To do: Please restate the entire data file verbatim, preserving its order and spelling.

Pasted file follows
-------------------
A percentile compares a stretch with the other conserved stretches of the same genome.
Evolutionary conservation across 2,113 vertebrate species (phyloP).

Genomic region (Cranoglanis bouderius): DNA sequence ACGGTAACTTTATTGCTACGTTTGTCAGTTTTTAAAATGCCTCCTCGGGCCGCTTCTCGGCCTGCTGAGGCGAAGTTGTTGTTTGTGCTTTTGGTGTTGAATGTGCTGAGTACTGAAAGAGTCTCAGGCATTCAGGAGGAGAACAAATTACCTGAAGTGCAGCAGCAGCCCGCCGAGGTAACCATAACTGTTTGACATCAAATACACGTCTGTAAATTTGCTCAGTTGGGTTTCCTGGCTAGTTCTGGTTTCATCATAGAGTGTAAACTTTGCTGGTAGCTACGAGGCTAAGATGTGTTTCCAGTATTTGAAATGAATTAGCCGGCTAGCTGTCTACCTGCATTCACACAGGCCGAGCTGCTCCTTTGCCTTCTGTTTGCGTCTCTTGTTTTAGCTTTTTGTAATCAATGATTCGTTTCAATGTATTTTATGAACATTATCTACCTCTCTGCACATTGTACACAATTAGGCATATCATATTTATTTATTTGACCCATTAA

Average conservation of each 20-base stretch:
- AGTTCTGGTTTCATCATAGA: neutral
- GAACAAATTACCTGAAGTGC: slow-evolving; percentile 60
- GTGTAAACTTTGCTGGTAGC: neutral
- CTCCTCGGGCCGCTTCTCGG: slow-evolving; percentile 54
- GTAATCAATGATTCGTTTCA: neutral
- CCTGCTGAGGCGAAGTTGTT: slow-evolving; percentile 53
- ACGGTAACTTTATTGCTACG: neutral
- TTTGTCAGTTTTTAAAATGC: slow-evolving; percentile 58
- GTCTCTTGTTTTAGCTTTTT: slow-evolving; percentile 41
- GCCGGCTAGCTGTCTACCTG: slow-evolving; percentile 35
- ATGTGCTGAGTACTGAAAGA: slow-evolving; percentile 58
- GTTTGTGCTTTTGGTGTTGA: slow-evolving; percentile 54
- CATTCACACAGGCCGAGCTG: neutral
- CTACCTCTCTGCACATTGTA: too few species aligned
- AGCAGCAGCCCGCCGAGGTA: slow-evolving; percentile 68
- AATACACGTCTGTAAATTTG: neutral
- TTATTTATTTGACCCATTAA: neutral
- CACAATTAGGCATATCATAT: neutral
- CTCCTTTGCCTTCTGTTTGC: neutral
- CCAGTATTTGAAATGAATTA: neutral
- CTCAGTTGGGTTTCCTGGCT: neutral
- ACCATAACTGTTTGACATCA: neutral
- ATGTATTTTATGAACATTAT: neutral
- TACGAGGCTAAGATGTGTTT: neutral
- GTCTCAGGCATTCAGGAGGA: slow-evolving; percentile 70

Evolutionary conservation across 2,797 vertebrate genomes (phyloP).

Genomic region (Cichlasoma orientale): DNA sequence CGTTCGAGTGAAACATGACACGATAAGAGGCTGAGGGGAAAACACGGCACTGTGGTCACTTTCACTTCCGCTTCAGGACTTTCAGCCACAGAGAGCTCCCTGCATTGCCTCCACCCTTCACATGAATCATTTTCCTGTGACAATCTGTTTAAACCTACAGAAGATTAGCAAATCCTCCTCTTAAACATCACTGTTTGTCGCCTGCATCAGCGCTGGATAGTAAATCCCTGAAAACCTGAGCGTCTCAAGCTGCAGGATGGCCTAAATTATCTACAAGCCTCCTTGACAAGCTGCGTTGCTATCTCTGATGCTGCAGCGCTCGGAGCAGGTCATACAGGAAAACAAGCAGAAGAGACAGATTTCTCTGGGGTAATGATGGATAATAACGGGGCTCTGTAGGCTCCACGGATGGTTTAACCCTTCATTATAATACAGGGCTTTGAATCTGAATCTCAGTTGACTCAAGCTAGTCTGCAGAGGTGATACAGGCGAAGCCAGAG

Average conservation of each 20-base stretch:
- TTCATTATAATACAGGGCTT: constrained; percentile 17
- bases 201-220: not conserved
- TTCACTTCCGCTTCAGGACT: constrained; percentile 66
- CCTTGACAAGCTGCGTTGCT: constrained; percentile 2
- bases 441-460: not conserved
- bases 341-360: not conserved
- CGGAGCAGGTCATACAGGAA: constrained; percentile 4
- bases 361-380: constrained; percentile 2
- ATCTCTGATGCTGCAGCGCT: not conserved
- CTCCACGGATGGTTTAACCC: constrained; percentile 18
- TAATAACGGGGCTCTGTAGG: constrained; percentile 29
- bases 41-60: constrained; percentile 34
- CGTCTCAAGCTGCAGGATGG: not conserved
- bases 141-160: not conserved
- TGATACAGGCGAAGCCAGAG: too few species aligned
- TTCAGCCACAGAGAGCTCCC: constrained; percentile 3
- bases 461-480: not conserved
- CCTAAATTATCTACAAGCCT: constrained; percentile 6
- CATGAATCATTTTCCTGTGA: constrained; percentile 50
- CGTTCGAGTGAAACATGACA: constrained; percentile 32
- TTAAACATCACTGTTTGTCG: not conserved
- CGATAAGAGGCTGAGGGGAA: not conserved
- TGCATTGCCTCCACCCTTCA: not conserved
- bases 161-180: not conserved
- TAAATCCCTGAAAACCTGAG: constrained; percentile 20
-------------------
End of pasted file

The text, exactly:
A percentile compares a stretch with the other conserved stretches of the same genome.
Evolutionary conservation across 2,113 vertebrate species (phyloP).

Genomic region (Cranoglanis bouderius): DNA sequence ACGGTAACTTTATTGCTACGTTTGTCAGTTTTTAAAATGCCTCCTCGGGCCGCTTCTCGGCCTGCTGAGGCGAAGTTGTTGTTTGTGCTTTTGGTGTTGAATGTGCTGAGTACTGAAAGAGTCTCAGGCATTCAGGAGGAGAACAAATTACCTGAAGTGCAGCAGCAGCCCGCCGAGGTAACCATAACTGTTTGACATCAAATACACGTCTGTAAATTTGCTCAGTTGGGTTTCCTGGCTAGTTCTGGTTTCATCATAGAGTGTAAACTTTGCTGGTAGCTACGAGGCTAAGATGTGTTTCCAGTATTTGAAATGAATTAGCCGGCTAGCTGTCTACCTGCATTCACACAGGCCGAGCTGCTCCTTTGCCTTCTGTTTGCGTCTCTTGTTTTAGCTTTTTGTAATCAATGATTCGTTTCAATGTATTTTATGAACATTATCTACCTCTCTGCACATTGTACACAATTAGGCATATCATATTTATTTATTTGACCCATTAA

Average conservation of each 20-base stretch:
- AGTTCTGGTTTCATCATAGA: neutral
- GAACAAATTACCTGAAGTGC: slow-evolving; percentile 60
- GTGTAAACTTTGCTGGTAGC: neutral
- CTCCTCGGGCCGCTTCTCGG: slow-evolving; percentile 54
- GTAATCAATGATTCGTTTCA: neutral
- CCTGCTGAGGCGAAGTTGTT: slow-evolving; percentile 53
- ACGGTAACTTTATTGCTACG: neutral
- TTTGTCAGTTTTTAAAATGC: slow-evolving; percentile 58
- GTCTCTTGTTTTAGCTTTTT: slow-evolving; percentile 41
- GCCGGCTAGCTGTCTACCTG: slow-evolving; percentile 35
- ATGTGCTGAGTACTGAAAGA: slow-evolving; percentile 58
- GTTTGTGCTTTTGGTGTTGA: slow-evolving; percentile 54
- CATTCACACAGGCCGAGCTG: neutral
- CTACCTCTCTGCACATTGTA: too few species aligned
- AGCAGCAGCCCGCCGAGGTA: slow-evolving; percentile 68
- AATACACGTCTGTAAATTTG: neutral
- TTATTTATTTGACCCATTAA: neutral
- CACAATTAGGCATATCATAT: neutral
- CTCCTTTGCCTTCTGTTTGC: neutral
- CCAGTATTTGAAATGAATTA: neutral
- CTCAGTTGGGTTTCCTGGCT: neutral
- ACCATAACTGTTTGACATCA: neutral
- ATGTATTTTATGAACATTAT: neutral
- TACGAGGCTAAGATGTGTTT: neutral
- GTCTCAGGCATTCAGGAGGA: slow-evolving; percentile 70

Evolutionary conservation across 2,797 vertebrate genomes (phyloP).

Genomic region (Cichlasoma orientale): DNA sequence CGTTCGAGTGAAACATGACACGATAAGAGGCTGAGGGGAAAACACGGCACTGTGGTCACTTTCACTTCCGCTTCAGGACTTTCAGCCACAGAGAGCTCCCTGCATTGCCTCCACCCTTCACATGAATCATTTTCCTGTGACAATCTGTTTAAACCTACAGAAGATTAGCAAATCCTCCTCTTAAACATCACTGTTTGTCGCCTGCATCAGCGCTGGATAGTAAATCCCTGAAAACCTGAGCGTCTCAAGCTGCAGGATGGCCTAAATTATCTACAAGCCTCCTTGACAAGCTGCGTTGCTATCTCTGATGCTGCAGCGCTCGGAGCAGGTCATACAGGAAAACAAGCAGAAGAGACAGATTTCTCTGGGGTAATGATGGATAATAACGGGGCTCTGTAGGCTCCACGGATGGTTTAACCCTTCATTATAATACAGGGCTTTGAATCTGAATCTCAGTTGACTCAAGCTAGTCTGCAGAGGTGATACAGGCGAAGCCAGAG

Average conservation of each 20-base stretch:
- TTCATTATAATACAGGGCTT: constrained; percentile 17
- bases 201-220: not conserved
- TTCACTTCCGCTTCAGGACT: constrained; percentile 66
- CCTTGACAAGCTGCGTTGCT: constrained; percentile 2
- bases 441-460: not conserved
- bases 341-360: not conserved
- CGGAGCAGGTCATACAGGAA: constrained; percentile 4
- bases 361-380: constrained; percentile 2
- ATCTCTGATGCTGCAGCGCT: not conserved
- CTCCACGGATGGTTTAACCC: constrained; percentile 18
- TAATAACGGGGCTCTGTAGG: constrained; percentile 29
- bases 41-60: constrained; percentile 34
- CGTCTCAAGCTGCAGGATGG: not conserved
- bases 141-160: not conserved
- TGATACAGGCGAAGCCAGAG: too few species aligned
- TTCAGCCACAGAGAGCTCCC: constrained; percentile 3
- bases 461-480: not conserved
- CCTAAATTATCTACAAGCCT: constrained; percentile 6
- CATGAATCATTTTCCTGTGA: constrained; percentile 50
- CGTTCGAGTGAAACATGACA: constrained; percentile 32
- TTAAACATCACTGTTTGTCG: not conserved
- CGATAAGAGGCTGAGGGGAA: not conserved
- TGCATTGCCTCCACCCTTCA: not conserved
- bases 161-180: not conserved
- TAAATCCCTGAAAACCTGAG: constrained; percentile 20